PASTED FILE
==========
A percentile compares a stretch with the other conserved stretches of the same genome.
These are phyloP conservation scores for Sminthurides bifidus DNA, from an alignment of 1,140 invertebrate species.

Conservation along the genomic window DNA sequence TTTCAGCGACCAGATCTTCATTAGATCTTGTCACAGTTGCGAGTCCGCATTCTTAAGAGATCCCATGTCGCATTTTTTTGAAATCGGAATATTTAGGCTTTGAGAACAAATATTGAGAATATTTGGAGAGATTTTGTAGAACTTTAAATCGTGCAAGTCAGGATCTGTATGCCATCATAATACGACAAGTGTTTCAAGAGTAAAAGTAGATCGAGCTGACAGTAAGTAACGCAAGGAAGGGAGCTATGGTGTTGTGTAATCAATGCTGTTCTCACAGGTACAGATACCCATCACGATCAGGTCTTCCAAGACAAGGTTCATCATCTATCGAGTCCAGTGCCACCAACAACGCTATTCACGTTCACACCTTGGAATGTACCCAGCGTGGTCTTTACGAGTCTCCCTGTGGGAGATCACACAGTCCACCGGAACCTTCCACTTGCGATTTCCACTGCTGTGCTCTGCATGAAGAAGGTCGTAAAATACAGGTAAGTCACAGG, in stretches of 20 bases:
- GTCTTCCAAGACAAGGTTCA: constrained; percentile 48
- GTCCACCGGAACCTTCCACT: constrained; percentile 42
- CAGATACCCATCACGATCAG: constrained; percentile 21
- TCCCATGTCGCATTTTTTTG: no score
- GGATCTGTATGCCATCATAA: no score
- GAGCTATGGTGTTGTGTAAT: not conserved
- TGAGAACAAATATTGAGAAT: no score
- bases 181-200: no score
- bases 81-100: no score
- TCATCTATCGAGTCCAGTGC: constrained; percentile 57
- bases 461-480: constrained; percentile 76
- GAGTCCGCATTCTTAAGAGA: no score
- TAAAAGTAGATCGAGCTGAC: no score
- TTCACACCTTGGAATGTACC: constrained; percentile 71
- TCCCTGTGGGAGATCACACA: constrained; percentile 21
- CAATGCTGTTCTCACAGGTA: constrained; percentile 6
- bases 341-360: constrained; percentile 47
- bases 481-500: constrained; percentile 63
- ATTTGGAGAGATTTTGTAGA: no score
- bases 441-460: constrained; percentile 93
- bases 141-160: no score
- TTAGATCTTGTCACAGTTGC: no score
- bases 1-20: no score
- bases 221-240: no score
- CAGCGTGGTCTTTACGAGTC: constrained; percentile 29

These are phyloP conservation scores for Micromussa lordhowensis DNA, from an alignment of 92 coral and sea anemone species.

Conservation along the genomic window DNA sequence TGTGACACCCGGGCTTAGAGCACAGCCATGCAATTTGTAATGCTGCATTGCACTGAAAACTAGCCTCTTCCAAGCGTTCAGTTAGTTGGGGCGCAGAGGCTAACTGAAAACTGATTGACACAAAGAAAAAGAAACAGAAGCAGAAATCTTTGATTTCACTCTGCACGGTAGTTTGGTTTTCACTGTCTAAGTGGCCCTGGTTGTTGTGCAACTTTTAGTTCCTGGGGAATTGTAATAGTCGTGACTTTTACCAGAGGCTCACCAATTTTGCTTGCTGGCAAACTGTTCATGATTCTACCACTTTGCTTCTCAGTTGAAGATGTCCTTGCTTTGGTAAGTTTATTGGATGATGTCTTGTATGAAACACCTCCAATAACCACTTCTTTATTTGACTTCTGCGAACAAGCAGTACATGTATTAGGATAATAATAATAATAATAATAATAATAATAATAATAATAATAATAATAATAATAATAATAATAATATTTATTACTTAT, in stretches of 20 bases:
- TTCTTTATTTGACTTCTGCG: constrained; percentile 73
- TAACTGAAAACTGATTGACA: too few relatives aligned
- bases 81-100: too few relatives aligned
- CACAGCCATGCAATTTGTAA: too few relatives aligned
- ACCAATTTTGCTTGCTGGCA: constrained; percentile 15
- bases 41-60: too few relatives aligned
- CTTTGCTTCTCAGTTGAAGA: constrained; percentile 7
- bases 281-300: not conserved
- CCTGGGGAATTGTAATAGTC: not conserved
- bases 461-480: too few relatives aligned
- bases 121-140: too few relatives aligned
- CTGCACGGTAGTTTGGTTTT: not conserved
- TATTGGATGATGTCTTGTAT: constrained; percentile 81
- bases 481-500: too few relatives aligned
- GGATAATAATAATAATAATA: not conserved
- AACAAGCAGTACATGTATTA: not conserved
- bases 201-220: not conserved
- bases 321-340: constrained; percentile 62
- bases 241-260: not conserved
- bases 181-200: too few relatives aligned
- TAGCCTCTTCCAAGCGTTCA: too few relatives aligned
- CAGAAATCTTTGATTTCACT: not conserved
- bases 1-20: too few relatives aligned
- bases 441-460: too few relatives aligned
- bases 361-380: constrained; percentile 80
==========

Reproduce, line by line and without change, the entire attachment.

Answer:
A percentile compares a stretch with the other conserved stretches of the same genome.
These are phyloP conservation scores for Sminthurides bifidus DNA, from an alignment of 1,140 invertebrate species.

Conservation along the genomic window DNA sequence TTTCAGCGACCAGATCTTCATTAGATCTTGTCACAGTTGCGAGTCCGCATTCTTAAGAGATCCCATGTCGCATTTTTTTGAAATCGGAATATTTAGGCTTTGAGAACAAATATTGAGAATATTTGGAGAGATTTTGTAGAACTTTAAATCGTGCAAGTCAGGATCTGTATGCCATCATAATACGACAAGTGTTTCAAGAGTAAAAGTAGATCGAGCTGACAGTAAGTAACGCAAGGAAGGGAGCTATGGTGTTGTGTAATCAATGCTGTTCTCACAGGTACAGATACCCATCACGATCAGGTCTTCCAAGACAAGGTTCATCATCTATCGAGTCCAGTGCCACCAACAACGCTATTCACGTTCACACCTTGGAATGTACCCAGCGTGGTCTTTACGAGTCTCCCTGTGGGAGATCACACAGTCCACCGGAACCTTCCACTTGCGATTTCCACTGCTGTGCTCTGCATGAAGAAGGTCGTAAAATACAGGTAAGTCACAGG, in stretches of 20 bases:
- GTCTTCCAAGACAAGGTTCA: constrained; percentile 48
- GTCCACCGGAACCTTCCACT: constrained; percentile 42
- CAGATACCCATCACGATCAG: constrained; percentile 21
- TCCCATGTCGCATTTTTTTG: no score
- GGATCTGTATGCCATCATAA: no score
- GAGCTATGGTGTTGTGTAAT: not conserved
- TGAGAACAAATATTGAGAAT: no score
- bases 181-200: no score
- bases 81-100: no score
- TCATCTATCGAGTCCAGTGC: constrained; percentile 57
- bases 461-480: constrained; percentile 76
- GAGTCCGCATTCTTAAGAGA: no score
- TAAAAGTAGATCGAGCTGAC: no score
- TTCACACCTTGGAATGTACC: constrained; percentile 71
- TCCCTGTGGGAGATCACACA: constrained; percentile 21
- CAATGCTGTTCTCACAGGTA: constrained; percentile 6
- bases 341-360: constrained; percentile 47
- bases 481-500: constrained; percentile 63
- ATTTGGAGAGATTTTGTAGA: no score
- bases 441-460: constrained; percentile 93
- bases 141-160: no score
- TTAGATCTTGTCACAGTTGC: no score
- bases 1-20: no score
- bases 221-240: no score
- CAGCGTGGTCTTTACGAGTC: constrained; percentile 29

These are phyloP conservation scores for Micromussa lordhowensis DNA, from an alignment of 92 coral and sea anemone species.

Conservation along the genomic window DNA sequence TGTGACACCCGGGCTTAGAGCACAGCCATGCAATTTGTAATGCTGCATTGCACTGAAAACTAGCCTCTTCCAAGCGTTCAGTTAGTTGGGGCGCAGAGGCTAACTGAAAACTGATTGACACAAAGAAAAAGAAACAGAAGCAGAAATCTTTGATTTCACTCTGCACGGTAGTTTGGTTTTCACTGTCTAAGTGGCCCTGGTTGTTGTGCAACTTTTAGTTCCTGGGGAATTGTAATAGTCGTGACTTTTACCAGAGGCTCACCAATTTTGCTTGCTGGCAAACTGTTCATGATTCTACCACTTTGCTTCTCAGTTGAAGATGTCCTTGCTTTGGTAAGTTTATTGGATGATGTCTTGTATGAAACACCTCCAATAACCACTTCTTTATTTGACTTCTGCGAACAAGCAGTACATGTATTAGGATAATAATAATAATAATAATAATAATAATAATAATAATAATAATAATAATAATAATAATAATAATATTTATTACTTAT, in stretches of 20 bases:
- TTCTTTATTTGACTTCTGCG: constrained; percentile 73
- TAACTGAAAACTGATTGACA: too few relatives aligned
- bases 81-100: too few relatives aligned
- CACAGCCATGCAATTTGTAA: too few relatives aligned
- ACCAATTTTGCTTGCTGGCA: constrained; percentile 15
- bases 41-60: too few relatives aligned
- CTTTGCTTCTCAGTTGAAGA: constrained; percentile 7
- bases 281-300: not conserved
- CCTGGGGAATTGTAATAGTC: not conserved
- bases 461-480: too few relatives aligned
- bases 121-140: too few relatives aligned
- CTGCACGGTAGTTTGGTTTT: not conserved
- TATTGGATGATGTCTTGTAT: constrained; percentile 81
- bases 481-500: too few relatives aligned
- GGATAATAATAATAATAATA: not conserved
- AACAAGCAGTACATGTATTA: not conserved
- bases 201-220: not conserved
- bases 321-340: constrained; percentile 62
- bases 241-260: not conserved
- bases 181-200: too few relatives aligned
- TAGCCTCTTCCAAGCGTTCA: too few relatives aligned
- CAGAAATCTTTGATTTCACT: not conserved
- bases 1-20: too few relatives aligned
- bases 441-460: too few relatives aligned
- bases 361-380: constrained; percentile 80